"More is not always better," he cautioned. In the TATTON trial, for example, the combination of Tagrisso and AstraZeneca's checkpoint inhibitor Imfinzi (durvalumab) caused a high incidence of interstitial lung disease.

However, earlier data on the combination of Rybrevant and lazertinib from a different cohort of the CHRYSALIS-2 trial, suggested this combination may have promise in a treatment-resistant population. At the European Society for Medical Oncology's annual meeting last year, investigators from this trial reported that 36 percent of 45 patients who had progressed on Tagrisso but were chemo-naïve had responded to this combo with a median duration of response of 9.6 months. At the time, 38 percent of this group were confirmed to have resistance mutations in EGFR and MET.

At the ASCO meeting, Catherine Shu, a thoracic oncologist at Columbia University's Irving Comprehensive Cancer Center, reported results from 160 such advanced, EGFR-mutated NSCLC patients in the CHRYSALIS-2 trial who were given Rybrevant and lazertinib after they had progressed on all standard therapies including Tagrisso and platinum-based chemotherapy.

While Rybrevant is an EGFR/MET bispecific inhibitor, lazertinib, a drug Janssen developed with South Korean firm Yuhan, has shown to work in tumors with activating EGFR mutations, T790m resistance mutations, as well as in central nervous system metastases. The drug is approved in South Korea but not in the US.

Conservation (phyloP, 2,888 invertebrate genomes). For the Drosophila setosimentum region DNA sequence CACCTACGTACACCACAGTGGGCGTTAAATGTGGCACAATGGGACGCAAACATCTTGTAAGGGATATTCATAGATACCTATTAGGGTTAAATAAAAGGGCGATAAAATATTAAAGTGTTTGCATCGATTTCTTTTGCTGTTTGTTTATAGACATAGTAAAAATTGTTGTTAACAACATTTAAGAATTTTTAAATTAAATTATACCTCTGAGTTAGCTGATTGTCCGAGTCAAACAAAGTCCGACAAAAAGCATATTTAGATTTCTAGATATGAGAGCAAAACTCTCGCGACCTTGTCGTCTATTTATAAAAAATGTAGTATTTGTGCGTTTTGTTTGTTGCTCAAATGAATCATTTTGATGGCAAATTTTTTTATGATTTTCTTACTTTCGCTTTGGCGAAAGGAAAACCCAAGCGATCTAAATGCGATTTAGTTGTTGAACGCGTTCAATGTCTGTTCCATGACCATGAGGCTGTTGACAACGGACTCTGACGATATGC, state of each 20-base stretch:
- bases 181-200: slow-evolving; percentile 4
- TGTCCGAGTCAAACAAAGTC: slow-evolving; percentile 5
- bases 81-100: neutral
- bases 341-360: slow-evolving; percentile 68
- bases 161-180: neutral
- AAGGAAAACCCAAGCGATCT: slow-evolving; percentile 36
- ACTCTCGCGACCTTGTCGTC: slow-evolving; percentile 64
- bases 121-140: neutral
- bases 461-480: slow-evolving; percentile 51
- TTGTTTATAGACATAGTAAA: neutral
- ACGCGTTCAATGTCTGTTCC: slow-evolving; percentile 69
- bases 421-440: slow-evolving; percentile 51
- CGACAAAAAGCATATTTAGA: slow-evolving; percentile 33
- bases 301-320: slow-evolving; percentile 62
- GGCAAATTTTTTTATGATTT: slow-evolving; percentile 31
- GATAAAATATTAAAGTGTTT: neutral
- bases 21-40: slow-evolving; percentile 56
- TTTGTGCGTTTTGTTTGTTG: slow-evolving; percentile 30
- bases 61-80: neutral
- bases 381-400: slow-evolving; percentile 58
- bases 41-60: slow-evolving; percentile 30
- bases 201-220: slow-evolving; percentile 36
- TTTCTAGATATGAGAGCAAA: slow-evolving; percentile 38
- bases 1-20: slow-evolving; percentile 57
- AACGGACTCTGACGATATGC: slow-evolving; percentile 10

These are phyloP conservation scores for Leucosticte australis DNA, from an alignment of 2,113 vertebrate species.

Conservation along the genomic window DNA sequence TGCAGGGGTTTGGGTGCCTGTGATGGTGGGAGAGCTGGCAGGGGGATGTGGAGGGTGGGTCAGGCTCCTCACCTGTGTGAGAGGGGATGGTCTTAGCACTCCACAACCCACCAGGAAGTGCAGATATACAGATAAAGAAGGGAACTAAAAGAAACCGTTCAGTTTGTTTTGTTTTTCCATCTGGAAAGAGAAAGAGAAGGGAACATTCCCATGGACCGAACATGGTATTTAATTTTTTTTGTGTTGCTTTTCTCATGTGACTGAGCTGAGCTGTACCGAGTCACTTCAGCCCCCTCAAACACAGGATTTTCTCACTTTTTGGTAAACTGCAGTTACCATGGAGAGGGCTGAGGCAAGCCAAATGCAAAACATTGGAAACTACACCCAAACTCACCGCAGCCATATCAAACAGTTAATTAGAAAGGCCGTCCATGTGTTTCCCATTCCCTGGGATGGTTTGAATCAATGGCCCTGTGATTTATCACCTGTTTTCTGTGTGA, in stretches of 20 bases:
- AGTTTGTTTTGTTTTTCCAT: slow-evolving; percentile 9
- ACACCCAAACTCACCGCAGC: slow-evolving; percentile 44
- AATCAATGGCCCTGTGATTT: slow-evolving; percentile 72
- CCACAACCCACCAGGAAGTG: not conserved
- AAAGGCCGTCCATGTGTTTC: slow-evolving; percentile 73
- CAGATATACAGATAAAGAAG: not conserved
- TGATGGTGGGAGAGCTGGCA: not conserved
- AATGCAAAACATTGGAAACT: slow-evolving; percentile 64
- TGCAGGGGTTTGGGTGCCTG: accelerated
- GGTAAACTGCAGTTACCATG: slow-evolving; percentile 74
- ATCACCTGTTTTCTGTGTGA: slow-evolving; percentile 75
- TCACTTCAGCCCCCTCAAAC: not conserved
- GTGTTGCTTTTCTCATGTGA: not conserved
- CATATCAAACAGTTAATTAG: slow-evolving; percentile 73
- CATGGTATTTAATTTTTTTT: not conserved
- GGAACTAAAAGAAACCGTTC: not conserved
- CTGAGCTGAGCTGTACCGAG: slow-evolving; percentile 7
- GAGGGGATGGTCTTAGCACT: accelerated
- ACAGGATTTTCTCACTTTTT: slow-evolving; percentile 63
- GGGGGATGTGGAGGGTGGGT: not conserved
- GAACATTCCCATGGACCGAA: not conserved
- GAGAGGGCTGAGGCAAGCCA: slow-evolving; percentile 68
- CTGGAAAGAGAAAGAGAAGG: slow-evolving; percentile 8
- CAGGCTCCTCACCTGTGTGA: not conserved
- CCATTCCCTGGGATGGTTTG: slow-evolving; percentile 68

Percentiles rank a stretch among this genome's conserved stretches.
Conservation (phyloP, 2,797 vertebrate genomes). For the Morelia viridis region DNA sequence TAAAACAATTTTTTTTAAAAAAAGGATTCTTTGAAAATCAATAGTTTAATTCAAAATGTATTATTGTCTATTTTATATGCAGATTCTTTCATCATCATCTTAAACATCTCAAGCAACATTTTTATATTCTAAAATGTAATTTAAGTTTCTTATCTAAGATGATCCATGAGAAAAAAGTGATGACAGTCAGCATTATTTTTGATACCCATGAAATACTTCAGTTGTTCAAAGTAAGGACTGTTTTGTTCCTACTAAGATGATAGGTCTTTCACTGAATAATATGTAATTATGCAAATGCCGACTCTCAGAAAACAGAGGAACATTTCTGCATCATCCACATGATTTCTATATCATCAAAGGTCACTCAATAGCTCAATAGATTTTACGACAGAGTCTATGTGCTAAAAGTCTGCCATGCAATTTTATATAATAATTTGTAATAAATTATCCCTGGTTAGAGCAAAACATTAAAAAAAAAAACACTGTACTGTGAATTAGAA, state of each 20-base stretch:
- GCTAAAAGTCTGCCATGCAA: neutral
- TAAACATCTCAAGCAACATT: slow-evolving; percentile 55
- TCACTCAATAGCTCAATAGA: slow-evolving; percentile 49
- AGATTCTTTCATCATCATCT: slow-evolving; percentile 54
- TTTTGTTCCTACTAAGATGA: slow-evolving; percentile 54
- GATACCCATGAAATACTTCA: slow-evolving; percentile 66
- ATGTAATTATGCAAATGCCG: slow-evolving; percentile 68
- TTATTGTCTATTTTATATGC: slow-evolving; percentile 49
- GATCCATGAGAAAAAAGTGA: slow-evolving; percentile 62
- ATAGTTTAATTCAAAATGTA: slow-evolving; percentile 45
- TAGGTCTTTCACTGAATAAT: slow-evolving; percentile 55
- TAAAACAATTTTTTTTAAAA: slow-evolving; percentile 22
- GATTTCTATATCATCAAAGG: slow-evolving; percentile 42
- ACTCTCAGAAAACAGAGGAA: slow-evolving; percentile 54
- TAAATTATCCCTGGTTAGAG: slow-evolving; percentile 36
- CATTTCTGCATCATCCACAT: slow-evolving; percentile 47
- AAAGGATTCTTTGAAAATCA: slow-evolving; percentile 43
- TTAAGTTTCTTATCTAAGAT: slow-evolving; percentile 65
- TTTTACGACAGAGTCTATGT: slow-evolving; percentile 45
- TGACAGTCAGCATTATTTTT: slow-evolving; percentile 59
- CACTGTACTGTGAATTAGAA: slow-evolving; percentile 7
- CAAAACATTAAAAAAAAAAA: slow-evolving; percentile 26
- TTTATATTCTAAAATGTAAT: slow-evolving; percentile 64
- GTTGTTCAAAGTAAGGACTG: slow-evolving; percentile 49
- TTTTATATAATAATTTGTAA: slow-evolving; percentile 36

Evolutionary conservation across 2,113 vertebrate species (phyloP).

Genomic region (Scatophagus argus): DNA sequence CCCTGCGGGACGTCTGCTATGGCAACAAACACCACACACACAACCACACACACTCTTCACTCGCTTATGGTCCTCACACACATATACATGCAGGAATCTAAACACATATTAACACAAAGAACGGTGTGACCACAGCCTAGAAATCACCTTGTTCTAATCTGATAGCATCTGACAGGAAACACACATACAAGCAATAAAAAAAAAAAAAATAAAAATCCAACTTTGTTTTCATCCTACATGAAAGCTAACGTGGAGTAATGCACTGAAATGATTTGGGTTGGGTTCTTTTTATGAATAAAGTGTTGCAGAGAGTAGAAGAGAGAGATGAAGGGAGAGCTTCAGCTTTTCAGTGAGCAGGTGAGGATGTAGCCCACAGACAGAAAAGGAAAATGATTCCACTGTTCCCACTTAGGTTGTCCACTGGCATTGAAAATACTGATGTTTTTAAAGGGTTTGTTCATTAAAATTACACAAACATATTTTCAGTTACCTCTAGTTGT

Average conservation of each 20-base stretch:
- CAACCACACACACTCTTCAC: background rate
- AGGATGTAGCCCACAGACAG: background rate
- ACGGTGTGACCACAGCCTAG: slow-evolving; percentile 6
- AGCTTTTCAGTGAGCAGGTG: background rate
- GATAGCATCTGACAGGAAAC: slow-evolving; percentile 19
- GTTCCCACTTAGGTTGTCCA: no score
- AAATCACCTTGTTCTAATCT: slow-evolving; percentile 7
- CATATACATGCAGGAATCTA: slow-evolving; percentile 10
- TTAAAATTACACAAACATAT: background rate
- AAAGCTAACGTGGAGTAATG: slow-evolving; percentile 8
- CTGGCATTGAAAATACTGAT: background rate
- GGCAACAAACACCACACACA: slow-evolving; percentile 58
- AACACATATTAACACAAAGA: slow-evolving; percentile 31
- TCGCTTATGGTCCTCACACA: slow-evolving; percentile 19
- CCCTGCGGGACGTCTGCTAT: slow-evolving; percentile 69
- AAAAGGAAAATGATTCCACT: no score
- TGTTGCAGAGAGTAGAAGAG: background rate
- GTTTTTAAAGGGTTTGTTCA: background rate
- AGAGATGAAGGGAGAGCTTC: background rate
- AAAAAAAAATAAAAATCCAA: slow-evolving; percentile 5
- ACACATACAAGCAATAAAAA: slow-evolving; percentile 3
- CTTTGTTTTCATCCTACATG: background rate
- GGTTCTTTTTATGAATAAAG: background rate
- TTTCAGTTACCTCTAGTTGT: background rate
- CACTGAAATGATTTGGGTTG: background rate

Among advanced, EGFR-mutated NSCLC patients in the CHRYSALIS-2 trial who had exhausted other standard options, the objective response rate by blinded independent central review in these patients was 33 percent with a 9.6-month median duration of response. Two patients had a complete response, 52 had a partial response, and 69 patients had stable disease, which amounted to a 57 percent clinical benefit rate.

Among 54 responders, 30 patients were still on trial as of the March 15 data cutoff and responding to treatment while 27 patients had been responding for more than six months. Meanwhile, 28 patients have progressed on the Rybrevant-lazertinib combo.

At a median follow-up of 10 months, median progression-free survival was 5.1 months and median overall survival was 14.8 months.

Considering all the combination targeted treatment and immunotherapy studies currently trying to overcome or circumvent resistance in EGFR-mutated treatment-resistant NSCLC patients, Tan said around a 30 percent or 40 percent response rate seems the average. The overall responses seen with the Rybrevant-lazertinib combination are in line with this estimate, but the results suggest the regimen may particularly benefit heavily pretreated patients who go on to receive Tagrisso and chemo.